His bet is in essence a gamble against the "China will never fail" bandwagon: "I am just intrigued as to the optionality, as to the profits that could be made, should that revert. And because it’s deemed to be impossible, the trade is actually asymmetric. By golly if I am right, I can make a lot of money." Another topic is the already much discussed malinvestment in China, which was the centerpiece of the argument between Hendry and Faber from some time ago (link for clip). But back to what actual things Hugh is doing, he gives the following specifics: "I am shorting 10 year industrial corporate debt with 1% yield. Should this ricochet, which began in America, should the west be grappling with fears of recession, it goes to Asia, it goes to China, and I do not believe they have the vitality and consumption to pull the global economy out." And just in case there is any doubt how Hendry views the endgame, here it is: "At these immense levels of yen strength, Japan is bankrupt. And when it’s bankrupt it has given up hope, and there is huge political legitimacy to then do quantitative easing, which leads to the debauchery of the system." In other words: the nuclear response of monetary debasement is certainly coming. We won’t spoil what Hendry says on gold (suffice to add the following quote: "We will see a joint meltup in US Treasrys and gold") – for his insights on where the metal will go, for a shoutout to all Zero Hedge Hugh Hendry fans, and for much more, listen to the whole interview.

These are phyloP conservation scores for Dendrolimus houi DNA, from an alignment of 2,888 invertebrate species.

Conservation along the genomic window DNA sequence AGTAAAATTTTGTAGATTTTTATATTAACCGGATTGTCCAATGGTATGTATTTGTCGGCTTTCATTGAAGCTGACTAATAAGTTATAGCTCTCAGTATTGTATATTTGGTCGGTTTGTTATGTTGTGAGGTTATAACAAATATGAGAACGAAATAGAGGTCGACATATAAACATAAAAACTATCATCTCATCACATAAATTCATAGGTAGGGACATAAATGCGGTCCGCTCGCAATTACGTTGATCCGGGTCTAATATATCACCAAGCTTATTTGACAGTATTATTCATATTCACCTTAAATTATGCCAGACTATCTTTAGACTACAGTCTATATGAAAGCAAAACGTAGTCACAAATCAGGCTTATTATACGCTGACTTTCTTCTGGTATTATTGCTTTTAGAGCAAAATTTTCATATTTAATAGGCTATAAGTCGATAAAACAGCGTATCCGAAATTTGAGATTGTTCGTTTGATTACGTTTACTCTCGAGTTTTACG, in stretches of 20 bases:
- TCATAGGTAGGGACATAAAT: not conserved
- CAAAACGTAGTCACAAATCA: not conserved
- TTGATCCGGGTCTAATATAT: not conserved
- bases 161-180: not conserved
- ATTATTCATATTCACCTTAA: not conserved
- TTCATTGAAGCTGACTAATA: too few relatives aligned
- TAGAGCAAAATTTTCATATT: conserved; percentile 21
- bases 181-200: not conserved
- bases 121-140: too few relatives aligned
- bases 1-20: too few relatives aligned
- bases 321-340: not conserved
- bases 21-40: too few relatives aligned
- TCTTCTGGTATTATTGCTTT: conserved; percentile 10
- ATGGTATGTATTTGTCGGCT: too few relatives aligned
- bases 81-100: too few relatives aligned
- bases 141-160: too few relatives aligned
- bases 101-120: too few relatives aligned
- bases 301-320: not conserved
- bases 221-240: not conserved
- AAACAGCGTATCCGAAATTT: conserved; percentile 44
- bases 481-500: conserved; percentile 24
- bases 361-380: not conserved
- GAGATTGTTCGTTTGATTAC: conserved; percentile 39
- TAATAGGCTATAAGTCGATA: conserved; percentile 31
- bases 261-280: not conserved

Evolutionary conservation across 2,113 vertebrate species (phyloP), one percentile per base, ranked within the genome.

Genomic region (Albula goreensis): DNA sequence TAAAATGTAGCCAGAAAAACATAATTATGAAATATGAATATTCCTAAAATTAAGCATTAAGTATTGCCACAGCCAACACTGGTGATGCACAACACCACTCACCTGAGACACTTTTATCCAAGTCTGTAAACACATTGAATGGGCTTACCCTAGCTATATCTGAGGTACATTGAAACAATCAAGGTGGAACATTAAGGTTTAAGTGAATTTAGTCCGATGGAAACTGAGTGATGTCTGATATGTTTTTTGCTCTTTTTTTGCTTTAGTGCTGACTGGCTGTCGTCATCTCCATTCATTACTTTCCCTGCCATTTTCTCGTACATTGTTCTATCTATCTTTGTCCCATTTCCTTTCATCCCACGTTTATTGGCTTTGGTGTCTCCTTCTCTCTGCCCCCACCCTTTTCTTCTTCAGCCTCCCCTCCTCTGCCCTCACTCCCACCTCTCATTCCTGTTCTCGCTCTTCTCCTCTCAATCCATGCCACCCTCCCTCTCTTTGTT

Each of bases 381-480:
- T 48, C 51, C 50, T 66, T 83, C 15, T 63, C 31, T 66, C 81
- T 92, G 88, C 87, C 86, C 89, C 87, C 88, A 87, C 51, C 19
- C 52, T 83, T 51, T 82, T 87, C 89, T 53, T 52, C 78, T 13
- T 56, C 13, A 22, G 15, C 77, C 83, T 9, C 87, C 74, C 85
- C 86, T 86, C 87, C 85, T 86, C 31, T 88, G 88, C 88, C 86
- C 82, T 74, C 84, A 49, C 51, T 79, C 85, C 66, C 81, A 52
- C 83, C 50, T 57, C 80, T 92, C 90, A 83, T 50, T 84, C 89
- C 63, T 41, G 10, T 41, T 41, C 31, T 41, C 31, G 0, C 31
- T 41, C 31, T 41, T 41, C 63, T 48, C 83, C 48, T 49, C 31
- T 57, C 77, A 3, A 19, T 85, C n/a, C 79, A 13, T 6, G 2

Full King World News interview.

And for those who may have missed it the first time around, here is arguably the most succinct and comprehensive interview with…
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Hugh Hendry interview on the BBC

Hugh Hendry interview on the BBC

Courtesy of Edward Harrison of Credit Writedowns